2. In the research paper titled, Jobs of Tomorrow: Large Language Models and Jobs WHITE PAPER SEPTEMBER, they state that, “Using both machine learning and manual methods, job tasks are individually rated concerning their potential exposure to the adoption of LLMs, thereby classifying them into one of four categories: 1. High potential for automation: Going forward, the task will be performed by LLMs, not humans. 2. High potential for augmentation: Humans will continue to perform the task, and LLMs will increase human productivity. 3. Low potential for automation or augmentation: Humans will continue to perform the task with no significant impact from LLMs. 4. Unaffected (i.e. non-language tasks).

3. In the Media space, the foundation of journalism remains editorial judgment. Large language models have and continue to play a crucial role. Editorial judgment is the ability to maintain a keen awareness of the deep informational needs of an audience or society, identifying stories that meet those deep needs, verify, and contextualize those stories, and then communicate them to audiences in clear and engaging forms. AI Content Creators will build on the work of Interface Designers to use LLM knowledge to rapidly produce in-depth content across various fields, from articles and books to teaching material and media storylines.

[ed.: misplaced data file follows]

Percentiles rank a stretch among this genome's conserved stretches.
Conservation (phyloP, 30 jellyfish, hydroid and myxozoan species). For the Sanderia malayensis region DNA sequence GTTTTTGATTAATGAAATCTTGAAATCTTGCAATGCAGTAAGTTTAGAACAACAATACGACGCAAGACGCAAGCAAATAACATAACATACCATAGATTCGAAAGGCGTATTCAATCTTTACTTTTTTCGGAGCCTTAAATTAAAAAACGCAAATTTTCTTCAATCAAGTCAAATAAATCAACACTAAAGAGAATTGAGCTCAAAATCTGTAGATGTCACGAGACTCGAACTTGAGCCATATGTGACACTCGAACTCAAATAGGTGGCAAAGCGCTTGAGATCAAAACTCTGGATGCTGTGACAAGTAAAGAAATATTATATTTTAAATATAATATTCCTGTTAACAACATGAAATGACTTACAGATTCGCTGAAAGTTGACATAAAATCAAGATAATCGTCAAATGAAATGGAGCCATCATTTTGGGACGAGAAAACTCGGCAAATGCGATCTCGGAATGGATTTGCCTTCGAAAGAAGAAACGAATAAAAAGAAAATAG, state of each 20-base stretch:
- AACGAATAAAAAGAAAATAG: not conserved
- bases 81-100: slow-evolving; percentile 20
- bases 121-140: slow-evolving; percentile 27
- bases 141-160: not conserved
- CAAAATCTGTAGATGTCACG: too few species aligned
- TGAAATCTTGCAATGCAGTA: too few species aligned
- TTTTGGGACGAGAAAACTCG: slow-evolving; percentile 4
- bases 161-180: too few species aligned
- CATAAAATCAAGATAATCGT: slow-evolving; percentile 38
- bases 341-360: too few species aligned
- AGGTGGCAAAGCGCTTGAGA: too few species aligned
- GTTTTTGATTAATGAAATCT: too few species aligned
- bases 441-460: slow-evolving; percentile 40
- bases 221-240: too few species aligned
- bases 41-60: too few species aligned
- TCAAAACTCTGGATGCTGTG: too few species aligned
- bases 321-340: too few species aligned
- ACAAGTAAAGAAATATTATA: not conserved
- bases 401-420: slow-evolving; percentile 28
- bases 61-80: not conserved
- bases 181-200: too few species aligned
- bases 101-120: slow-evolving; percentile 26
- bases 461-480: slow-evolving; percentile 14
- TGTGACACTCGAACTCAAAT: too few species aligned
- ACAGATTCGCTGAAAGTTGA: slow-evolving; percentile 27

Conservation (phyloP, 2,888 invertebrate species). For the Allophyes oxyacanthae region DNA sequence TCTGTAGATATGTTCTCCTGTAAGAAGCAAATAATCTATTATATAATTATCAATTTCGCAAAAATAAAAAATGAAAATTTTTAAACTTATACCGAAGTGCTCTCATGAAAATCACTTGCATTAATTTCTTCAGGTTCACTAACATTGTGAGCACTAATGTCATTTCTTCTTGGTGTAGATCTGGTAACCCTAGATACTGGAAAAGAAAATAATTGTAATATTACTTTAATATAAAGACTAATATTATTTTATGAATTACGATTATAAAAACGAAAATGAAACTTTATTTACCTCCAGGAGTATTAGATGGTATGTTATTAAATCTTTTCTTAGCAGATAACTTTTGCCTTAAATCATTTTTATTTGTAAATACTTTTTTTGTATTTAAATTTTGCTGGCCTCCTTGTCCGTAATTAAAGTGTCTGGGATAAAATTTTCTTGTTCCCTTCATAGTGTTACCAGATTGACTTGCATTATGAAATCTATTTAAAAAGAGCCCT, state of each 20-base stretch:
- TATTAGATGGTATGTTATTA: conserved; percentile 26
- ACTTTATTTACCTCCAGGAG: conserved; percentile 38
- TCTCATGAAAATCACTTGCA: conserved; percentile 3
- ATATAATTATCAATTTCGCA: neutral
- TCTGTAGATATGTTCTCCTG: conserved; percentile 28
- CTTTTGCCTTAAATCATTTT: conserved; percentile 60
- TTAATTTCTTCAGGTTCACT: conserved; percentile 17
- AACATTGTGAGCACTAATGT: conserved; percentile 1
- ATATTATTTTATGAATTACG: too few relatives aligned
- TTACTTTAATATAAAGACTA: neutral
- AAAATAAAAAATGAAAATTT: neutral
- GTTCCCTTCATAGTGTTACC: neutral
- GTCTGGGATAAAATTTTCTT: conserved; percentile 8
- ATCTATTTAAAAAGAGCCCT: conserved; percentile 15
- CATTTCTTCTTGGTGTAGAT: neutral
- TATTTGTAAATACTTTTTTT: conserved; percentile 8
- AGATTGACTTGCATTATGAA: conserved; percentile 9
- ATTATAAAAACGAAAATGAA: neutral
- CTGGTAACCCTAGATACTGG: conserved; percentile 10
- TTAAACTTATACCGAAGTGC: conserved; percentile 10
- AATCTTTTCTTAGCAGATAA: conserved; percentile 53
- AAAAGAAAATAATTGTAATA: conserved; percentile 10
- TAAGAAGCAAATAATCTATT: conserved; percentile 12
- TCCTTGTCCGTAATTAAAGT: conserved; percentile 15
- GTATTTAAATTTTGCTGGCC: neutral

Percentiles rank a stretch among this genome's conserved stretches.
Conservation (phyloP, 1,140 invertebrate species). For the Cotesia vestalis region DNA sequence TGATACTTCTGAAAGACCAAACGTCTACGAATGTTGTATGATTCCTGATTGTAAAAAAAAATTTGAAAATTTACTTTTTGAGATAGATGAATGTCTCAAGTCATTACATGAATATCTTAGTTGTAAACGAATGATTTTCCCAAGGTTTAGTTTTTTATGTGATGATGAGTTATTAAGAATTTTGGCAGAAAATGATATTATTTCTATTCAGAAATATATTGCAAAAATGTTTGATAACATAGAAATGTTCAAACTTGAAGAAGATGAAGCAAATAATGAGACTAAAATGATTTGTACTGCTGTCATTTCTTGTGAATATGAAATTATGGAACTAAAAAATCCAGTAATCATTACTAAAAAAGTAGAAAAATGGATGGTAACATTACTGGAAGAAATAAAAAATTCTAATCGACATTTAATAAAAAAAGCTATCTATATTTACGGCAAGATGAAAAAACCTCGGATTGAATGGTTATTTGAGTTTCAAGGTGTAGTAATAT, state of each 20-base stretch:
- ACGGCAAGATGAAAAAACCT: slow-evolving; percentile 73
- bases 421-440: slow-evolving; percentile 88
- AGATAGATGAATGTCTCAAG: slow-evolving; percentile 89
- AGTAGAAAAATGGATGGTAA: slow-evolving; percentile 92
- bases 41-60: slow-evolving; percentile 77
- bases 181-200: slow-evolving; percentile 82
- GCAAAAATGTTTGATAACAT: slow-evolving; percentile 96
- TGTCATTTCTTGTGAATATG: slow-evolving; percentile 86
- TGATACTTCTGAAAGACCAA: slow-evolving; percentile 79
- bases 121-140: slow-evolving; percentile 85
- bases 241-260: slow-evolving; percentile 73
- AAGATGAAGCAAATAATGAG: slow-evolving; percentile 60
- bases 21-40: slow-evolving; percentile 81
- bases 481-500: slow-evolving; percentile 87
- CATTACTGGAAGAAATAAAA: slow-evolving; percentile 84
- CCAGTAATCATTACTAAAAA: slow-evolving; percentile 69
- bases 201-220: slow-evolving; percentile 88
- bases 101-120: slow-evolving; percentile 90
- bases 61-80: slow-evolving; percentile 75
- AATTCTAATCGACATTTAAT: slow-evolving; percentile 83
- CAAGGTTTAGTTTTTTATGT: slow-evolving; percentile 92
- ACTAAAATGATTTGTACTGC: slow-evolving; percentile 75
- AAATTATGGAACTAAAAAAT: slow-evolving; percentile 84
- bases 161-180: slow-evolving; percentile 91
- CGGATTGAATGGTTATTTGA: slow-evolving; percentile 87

As generative AI introduces a new paradigm of collaboration between humans and AI, it will redefine how work is conducted and reshape the nature of various job roles.

For instance, a new term coined to cover one such job is “Prompt Engineers” These workers will be critical to developing, refining, and reframing prompts or inputs for LLMs to reach more optimal results, evolving skill sets, covering algorithm design, custom chip development, server infrastructure, and power systems engineering. Not the classical definition of an engineer, not a guy working in a laboratory with a white coat and some rats in cages – but let us call him/her an “engineer” for now.

Interface and Interaction Designers to craft user-friendly interfaces for LLMs, acting as user experience (UX) designers. These designers will need to adapt LLMs to different user inputs or specific tasks, such as developing personalized AI assistants, tutors, or coaches.

Data Curators and Trainers will ensure continued high quality of training dataset and performance by LLMs. They will also monitor the data integrity through rigorous quality checks, with a specialized workforce dedicated to curating internet text; and